Equity markets have rebounded quickly from their March lows on the back of the unprecedented fiscal and monetary policy response.
2Q20 should mark a low point for earnings; technology and healthcare are holding up relatively well compared to the more cyclical parts of the equity market.
Corporate guidance should gradually return, which could help investors set realistic expectations for 2H20 and 2021.
Higher taxes are more a question of when than if; an increase in corporate taxes next year would weigh on the expected rebound in profits.
We are inclined to embrace more cyclicality in portfolios, but remain balanced in our views on growth vs. value.
The equity market’s round trip
The second quarter saw one of the fastest stock market rebounds in history. In response, many investors are voicing concerns that markets have decoupled from the economy and valuations are now too high. Both of these things are true, but in the post-GFC era, we have often seen that the policy response matters more than the fundamentals in the short-run. Yes, in the long-run earnings will need to catch-up or prices will need to move lower, but in the interim, an aggressive and coordinated policy response has supported risk assets.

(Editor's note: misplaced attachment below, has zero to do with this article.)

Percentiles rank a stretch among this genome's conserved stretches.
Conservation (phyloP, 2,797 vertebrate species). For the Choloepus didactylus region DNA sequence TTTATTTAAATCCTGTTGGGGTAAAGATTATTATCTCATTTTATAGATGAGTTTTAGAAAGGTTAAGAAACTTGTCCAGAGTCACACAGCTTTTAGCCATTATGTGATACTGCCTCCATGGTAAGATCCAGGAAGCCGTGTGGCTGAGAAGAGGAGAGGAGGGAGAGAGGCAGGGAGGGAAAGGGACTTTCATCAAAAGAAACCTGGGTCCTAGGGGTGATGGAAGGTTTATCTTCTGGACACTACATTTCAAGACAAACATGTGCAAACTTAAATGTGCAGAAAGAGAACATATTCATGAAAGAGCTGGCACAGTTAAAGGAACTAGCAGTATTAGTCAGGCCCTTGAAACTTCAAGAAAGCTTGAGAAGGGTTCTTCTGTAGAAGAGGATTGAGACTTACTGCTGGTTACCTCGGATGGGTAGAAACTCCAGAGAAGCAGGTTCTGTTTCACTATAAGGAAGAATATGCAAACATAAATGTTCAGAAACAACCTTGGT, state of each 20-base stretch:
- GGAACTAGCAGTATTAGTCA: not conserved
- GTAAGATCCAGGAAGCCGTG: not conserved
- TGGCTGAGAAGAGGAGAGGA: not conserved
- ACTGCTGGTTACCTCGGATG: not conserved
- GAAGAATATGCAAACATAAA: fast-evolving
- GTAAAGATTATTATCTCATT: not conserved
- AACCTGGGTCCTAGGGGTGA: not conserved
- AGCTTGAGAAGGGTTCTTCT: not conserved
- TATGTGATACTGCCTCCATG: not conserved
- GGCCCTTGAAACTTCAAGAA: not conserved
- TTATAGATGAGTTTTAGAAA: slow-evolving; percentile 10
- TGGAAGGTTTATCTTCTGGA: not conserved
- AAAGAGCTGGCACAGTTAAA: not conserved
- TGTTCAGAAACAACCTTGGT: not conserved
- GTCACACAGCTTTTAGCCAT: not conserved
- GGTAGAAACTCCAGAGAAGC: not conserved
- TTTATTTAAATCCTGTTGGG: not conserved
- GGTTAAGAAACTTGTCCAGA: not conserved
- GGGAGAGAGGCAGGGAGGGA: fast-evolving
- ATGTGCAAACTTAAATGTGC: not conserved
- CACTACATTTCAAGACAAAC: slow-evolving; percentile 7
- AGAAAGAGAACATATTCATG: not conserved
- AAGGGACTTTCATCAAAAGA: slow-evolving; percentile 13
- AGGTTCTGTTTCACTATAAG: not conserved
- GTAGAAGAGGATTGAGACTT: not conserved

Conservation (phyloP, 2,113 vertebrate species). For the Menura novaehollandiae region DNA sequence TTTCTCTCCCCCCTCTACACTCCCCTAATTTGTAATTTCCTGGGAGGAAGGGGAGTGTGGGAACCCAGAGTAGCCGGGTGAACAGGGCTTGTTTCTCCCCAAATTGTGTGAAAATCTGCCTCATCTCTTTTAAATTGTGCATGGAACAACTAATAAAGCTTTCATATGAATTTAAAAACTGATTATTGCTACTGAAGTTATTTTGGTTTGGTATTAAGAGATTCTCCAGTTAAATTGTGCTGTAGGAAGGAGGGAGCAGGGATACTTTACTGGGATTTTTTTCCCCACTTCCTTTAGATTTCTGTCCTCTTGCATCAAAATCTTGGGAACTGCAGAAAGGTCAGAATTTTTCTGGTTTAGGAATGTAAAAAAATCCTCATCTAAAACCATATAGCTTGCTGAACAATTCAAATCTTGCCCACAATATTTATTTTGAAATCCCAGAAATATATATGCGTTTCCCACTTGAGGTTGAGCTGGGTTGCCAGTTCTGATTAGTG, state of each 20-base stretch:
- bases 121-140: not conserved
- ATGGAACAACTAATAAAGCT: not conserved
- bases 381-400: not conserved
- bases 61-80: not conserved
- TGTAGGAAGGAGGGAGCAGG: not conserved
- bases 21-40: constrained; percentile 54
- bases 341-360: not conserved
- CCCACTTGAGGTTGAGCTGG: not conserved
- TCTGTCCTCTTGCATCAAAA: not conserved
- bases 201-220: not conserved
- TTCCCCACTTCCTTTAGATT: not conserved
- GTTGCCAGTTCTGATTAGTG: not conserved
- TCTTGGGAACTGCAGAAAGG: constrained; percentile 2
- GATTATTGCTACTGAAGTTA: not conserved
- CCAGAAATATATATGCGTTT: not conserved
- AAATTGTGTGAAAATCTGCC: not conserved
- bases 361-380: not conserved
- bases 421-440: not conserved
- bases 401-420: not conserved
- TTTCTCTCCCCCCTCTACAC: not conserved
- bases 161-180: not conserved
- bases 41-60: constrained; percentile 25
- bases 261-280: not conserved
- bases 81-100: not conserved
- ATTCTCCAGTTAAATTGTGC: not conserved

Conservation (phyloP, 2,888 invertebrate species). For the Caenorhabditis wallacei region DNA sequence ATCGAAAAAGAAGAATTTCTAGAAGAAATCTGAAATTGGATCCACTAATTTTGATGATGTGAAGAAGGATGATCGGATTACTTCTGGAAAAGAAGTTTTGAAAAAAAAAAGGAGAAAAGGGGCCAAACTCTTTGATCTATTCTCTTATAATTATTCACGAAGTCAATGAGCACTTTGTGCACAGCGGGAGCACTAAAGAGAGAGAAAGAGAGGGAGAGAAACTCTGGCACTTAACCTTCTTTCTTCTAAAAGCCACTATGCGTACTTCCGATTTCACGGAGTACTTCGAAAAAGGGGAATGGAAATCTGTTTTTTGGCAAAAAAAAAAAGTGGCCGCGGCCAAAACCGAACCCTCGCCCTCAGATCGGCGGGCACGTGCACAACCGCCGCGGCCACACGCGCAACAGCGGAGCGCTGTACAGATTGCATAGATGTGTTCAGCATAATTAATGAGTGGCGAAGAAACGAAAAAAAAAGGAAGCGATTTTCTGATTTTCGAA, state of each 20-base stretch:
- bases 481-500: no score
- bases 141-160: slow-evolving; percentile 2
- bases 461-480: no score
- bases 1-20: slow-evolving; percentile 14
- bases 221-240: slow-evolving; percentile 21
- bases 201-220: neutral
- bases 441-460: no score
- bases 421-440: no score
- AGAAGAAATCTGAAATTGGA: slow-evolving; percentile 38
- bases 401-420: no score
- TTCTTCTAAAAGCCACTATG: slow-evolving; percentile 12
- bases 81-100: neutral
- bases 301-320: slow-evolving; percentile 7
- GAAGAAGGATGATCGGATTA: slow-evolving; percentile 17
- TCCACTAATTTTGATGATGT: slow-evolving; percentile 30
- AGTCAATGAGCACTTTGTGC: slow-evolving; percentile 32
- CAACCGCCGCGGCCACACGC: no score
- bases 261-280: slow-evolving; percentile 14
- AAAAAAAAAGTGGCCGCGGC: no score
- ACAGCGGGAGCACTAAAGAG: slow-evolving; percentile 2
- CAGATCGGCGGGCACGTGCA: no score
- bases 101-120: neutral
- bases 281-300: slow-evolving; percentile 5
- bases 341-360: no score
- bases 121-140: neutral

As a result, investors have chosen to look through 2020 and focus on the potential for a rebound in economic activity and corporate profits in 2021 (Exhibit 1). This is not wrong, as the virus and recession will both prove to be transitory, but there are many questions about the pace and shape of the economic recovery. With that in mind, investors will increasingly focus their attention on corporate guidance during the coming quarters – no matter how small or seemingly insignificant – to try and determine the trajectory of earnings in the back half of 2020 and into 2021.
Exhibit 1: S&P 500 earnings per share (EPS)
Index annual operating earnings
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